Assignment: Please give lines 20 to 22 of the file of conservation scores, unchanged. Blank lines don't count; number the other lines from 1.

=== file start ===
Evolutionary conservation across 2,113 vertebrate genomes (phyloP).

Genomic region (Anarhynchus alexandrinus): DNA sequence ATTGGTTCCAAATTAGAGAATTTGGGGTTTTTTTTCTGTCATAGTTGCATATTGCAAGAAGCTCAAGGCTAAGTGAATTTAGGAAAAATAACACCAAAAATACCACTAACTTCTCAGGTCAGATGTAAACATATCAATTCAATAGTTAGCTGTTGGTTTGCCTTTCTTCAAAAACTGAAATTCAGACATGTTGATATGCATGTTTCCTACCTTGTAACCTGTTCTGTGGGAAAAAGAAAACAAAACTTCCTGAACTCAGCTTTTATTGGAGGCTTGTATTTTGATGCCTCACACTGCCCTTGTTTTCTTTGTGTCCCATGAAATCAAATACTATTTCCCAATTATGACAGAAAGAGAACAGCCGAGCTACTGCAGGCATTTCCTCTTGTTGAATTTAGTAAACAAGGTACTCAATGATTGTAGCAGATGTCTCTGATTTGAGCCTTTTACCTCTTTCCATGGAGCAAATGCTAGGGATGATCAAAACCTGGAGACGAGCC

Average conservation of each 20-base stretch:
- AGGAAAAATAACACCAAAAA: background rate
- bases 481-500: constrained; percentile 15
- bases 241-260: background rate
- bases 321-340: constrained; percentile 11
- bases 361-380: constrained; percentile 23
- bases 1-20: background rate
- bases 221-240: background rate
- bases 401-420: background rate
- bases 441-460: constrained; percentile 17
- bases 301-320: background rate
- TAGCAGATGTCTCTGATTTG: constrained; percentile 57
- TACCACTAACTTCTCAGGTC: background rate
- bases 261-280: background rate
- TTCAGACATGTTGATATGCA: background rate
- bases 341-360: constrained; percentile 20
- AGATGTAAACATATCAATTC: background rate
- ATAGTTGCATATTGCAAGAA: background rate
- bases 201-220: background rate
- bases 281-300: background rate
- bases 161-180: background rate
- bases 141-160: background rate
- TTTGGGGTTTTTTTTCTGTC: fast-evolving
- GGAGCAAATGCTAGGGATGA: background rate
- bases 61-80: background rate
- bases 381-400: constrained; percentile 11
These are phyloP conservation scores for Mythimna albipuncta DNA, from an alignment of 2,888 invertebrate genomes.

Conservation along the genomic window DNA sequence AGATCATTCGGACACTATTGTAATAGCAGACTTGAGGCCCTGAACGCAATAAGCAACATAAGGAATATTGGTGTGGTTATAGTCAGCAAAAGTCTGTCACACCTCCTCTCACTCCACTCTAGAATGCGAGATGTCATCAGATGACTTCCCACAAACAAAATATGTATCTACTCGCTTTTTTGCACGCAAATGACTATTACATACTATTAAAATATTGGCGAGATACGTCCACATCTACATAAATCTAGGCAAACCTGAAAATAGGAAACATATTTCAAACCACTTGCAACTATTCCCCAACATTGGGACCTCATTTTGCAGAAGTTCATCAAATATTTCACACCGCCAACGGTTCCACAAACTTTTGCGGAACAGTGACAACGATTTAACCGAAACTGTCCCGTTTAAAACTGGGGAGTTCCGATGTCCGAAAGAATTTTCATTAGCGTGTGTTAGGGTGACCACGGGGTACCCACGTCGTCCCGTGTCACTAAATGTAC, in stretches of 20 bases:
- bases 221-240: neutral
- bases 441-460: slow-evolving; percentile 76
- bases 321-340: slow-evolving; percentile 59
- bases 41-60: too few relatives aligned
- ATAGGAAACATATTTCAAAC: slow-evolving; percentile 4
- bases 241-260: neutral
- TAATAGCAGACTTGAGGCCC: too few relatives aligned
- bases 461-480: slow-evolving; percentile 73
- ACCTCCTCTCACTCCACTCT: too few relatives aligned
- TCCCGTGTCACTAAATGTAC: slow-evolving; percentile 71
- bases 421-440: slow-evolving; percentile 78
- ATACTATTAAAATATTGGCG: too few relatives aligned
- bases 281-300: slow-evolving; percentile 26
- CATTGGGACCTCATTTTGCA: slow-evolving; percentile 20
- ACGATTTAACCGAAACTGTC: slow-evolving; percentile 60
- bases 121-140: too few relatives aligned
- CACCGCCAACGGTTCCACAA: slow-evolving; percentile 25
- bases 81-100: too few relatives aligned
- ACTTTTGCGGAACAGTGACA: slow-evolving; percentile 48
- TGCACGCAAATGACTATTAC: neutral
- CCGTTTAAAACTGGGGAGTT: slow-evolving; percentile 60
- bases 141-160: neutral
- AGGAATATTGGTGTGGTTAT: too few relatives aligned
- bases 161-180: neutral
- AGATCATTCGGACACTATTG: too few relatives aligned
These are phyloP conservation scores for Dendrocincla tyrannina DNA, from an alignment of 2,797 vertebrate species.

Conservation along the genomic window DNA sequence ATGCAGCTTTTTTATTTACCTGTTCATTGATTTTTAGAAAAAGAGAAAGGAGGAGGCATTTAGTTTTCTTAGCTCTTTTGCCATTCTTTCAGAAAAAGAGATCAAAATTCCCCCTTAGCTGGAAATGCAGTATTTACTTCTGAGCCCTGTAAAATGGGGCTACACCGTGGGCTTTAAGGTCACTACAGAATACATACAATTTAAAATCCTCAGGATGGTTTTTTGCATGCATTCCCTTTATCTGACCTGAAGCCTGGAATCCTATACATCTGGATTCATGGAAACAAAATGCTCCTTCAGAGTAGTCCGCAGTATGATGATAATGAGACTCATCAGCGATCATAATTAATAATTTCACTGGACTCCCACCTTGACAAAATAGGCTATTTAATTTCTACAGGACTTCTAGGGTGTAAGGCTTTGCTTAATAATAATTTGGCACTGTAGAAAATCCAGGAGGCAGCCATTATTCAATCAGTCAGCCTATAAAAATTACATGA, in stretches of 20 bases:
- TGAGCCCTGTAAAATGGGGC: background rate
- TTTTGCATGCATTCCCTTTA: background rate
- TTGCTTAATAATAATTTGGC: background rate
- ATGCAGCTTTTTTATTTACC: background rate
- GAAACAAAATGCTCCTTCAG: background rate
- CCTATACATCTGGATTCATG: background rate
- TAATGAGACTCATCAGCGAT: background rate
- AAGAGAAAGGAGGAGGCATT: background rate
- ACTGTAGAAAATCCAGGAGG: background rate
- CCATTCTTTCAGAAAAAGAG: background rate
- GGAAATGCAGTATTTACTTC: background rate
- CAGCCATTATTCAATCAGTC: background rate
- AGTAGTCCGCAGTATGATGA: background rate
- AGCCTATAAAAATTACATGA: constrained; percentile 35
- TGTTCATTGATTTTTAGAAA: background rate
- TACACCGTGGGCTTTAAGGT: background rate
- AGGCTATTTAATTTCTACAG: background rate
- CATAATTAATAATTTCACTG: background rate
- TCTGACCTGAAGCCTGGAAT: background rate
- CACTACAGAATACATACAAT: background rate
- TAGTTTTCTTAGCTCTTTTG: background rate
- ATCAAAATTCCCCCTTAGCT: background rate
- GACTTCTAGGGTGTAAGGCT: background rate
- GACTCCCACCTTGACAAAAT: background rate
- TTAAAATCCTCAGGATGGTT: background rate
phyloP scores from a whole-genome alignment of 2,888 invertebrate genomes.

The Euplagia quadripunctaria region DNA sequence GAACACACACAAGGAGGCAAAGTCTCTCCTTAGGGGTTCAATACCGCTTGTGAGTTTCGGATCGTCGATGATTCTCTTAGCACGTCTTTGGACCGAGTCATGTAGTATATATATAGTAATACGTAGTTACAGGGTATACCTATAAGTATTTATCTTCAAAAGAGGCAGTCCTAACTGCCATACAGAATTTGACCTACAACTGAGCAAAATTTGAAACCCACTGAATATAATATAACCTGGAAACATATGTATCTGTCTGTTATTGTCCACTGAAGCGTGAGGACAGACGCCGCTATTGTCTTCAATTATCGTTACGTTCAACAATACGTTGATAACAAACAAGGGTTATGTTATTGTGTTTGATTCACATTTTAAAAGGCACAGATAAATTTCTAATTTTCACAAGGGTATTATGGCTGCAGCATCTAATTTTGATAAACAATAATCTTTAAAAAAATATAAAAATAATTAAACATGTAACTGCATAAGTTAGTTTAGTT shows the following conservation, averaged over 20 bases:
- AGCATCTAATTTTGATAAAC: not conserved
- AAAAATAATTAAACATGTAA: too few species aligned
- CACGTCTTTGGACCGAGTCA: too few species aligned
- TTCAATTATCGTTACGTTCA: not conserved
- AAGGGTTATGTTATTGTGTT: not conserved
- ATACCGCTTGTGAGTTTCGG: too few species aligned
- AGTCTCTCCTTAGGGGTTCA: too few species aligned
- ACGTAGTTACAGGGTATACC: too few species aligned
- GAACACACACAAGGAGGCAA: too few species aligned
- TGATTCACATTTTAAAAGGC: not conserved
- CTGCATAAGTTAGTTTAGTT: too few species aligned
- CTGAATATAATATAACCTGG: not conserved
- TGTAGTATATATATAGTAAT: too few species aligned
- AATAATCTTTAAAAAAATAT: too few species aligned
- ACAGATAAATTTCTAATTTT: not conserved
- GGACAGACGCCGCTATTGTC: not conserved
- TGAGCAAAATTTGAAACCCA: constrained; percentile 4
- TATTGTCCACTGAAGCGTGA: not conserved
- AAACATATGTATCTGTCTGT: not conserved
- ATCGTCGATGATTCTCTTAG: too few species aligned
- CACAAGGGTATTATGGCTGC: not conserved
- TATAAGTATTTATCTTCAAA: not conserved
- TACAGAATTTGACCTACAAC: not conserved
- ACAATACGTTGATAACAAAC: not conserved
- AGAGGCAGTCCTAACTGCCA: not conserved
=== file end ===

- ATAGTTGCATATTGCAAGAA: background rate
- bases 201-220: background rate
- bases 281-300: background rate